Jack White “Lazaretto” Review

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Although it does pack a few punches, Jack White’s “Lazaretto” proves that he has fallen past his prime.

Jack White very recently spoke out against other respected artists, namely Meg White, the Black Keys, Adele and Lana Del Ray. He then almost immediately retracted everything he said about everybody, apparently realizing that those people would actually hear what he said. That’s not punk. He also recorded with Insane Clown Posse, not quite as respected of a name as the Black Keys. So it’s easy to say that Jack White is starting to fall towards being an annoying, aging rock star with bad opinions and no guts left. “Lazaretto” could have reversed that, but sadly, it does very little to.

It isn’t to say that the album is bad, necessarily. It does have a lot of things working for it. But it suffers from two major faults, ones that used to be pluses on White’s earlier albums. The first is massive inconsistency. It’s the worst early on. Opener “Three Women” is a sleazy, George Thorogood-y bar-rock song, “Lazaretto” is an angry, delirious mix of all of White’s influences, and “Temporary Ground” is a pretty, country duet that would be good on it’s own, but sounds too tame following the insane title track. Where all of White’s bandsĀ  – the White Stripes, the Raconteurs and the Dead Weather – have maintained a very consistent sound, his solo albums (this and 2012’s “Blunderbuss”) have suffered from too many big ideas and tracks that have no flow.

Jack White has usually prided himself over original music. The White Stripes reinvented garage rock with a blues element, the Dead Weather put their biggest fears into music, and the Raconteurs sound like the exact moment where Crosby, Stills and Nash decided to let Neil Young join. But on “Lazaretto,” his strengths are the conventional tracks. This is the other big fault – the album’s better songs are the ones we’ve been hearing for years. “Would You Fight For My Love?” is a crunching country-rock song that ends up standing as the album’s best song, and “Just One Drink” follows the pattern two songs later. The album has a strong middle third, of songs that focus less on packing on the ideas and more on just sweet sounds and solid songs. “Alone in My Home” and “Entitlement” are other strong, country-influenced songs, and “High Ball Stepper” is a groovy instrumental track, one that I feel like we’ve all wanted for a while. The album’s ending third gets kind of bland, not really doing anything besides a trio of inoffensively pleasurable but forgettable songs.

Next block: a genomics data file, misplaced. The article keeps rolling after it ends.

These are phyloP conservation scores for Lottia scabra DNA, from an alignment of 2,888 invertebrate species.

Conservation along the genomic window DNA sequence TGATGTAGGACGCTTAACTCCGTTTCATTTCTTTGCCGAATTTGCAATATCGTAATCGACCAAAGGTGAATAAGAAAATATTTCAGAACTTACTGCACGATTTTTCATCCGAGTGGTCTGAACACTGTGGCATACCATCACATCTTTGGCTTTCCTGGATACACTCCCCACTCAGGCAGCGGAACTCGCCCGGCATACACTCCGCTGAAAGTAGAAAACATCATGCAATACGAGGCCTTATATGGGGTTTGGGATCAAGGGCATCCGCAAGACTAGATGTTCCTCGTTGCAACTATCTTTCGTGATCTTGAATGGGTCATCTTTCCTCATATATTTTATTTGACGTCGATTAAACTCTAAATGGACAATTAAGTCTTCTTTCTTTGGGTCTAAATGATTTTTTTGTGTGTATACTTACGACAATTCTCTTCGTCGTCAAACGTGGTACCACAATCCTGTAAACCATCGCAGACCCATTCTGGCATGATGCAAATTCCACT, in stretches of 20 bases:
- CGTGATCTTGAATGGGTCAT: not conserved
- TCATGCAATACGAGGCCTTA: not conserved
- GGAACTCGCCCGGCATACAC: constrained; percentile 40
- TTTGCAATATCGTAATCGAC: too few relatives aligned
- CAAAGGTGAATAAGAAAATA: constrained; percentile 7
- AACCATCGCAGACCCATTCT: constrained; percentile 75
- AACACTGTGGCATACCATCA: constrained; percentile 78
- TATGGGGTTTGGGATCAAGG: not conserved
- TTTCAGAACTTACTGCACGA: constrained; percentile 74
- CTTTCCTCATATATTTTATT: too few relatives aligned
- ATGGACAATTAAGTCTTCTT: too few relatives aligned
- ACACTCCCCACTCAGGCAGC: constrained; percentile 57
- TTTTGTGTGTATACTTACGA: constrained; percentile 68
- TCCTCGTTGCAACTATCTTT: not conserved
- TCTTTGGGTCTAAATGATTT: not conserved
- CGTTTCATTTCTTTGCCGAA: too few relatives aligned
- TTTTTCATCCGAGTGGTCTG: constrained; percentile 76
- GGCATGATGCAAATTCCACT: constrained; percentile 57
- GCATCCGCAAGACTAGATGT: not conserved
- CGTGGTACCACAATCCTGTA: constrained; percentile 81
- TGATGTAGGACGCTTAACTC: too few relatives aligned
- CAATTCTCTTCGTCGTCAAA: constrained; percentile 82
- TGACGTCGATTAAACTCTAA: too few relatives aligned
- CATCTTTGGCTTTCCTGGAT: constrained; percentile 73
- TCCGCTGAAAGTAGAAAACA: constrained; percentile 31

But, yikes, that beginning. The opening three songs really set the album on the wrong foot. “Three Women” isn’t a bad song overall, but it isn’t an opening type of song. And, it comes off as a little sexist. That’s really not the way to represent yourself when you’re already taking heat for controversial comments. And the third song, “Temporary Ground,” is, as mentioned, hurt by it’s placement on the album. “Lazaretto,” meanwhile, is the most amateur-ish song Jack White’s ever done. How it got placed as the lead single, I’ll never understand. It has carnival noises and a violin section, like the Yeah Yeah Yeahs and the Charlie Daniels Band meeting in the worst way possible. And it has a tempo change that is so poorly written, it’s made me cringe every time I’ve heard it. I’ve been a fan of White’s through the good (“White Blood Cells,” “Horehound”) and the bad (“Get Behind Me Satan”), and I honestly think this is the worst song Jack White’s ever put out*. There’s too much going on, and he doesn’t know how to make any of it work together.

So this is what we have, now. “Lazaretto” has more unique songs than “Blunderbuss,” but more offensively bad songs, too. People expected Jack White to go solo for a long time, but left completely in control of his own creations, he’s crafting some overindulged messes. If you just start this album at track four, it comes off as pretty decent. Harmless, sometimes really engaging, other times just a light listen. His lyrics, based largely on old poems, are pretty strong throughout. There are songs to handpick off this album that will stand with White’s legacy. But “Lazaretto” is just too inconsistent in tone and sound. The first third is infuriating, and the last third is forgettable. The Black Keys probably did take a few too many lessons from White, but maybe it’s time to return the favor. I think it’s safe now to say that we can all look behind us to see Jack White’s peak.

* – I did not listen to the ones with ICP.

Grade: C

-By Andrew McNally

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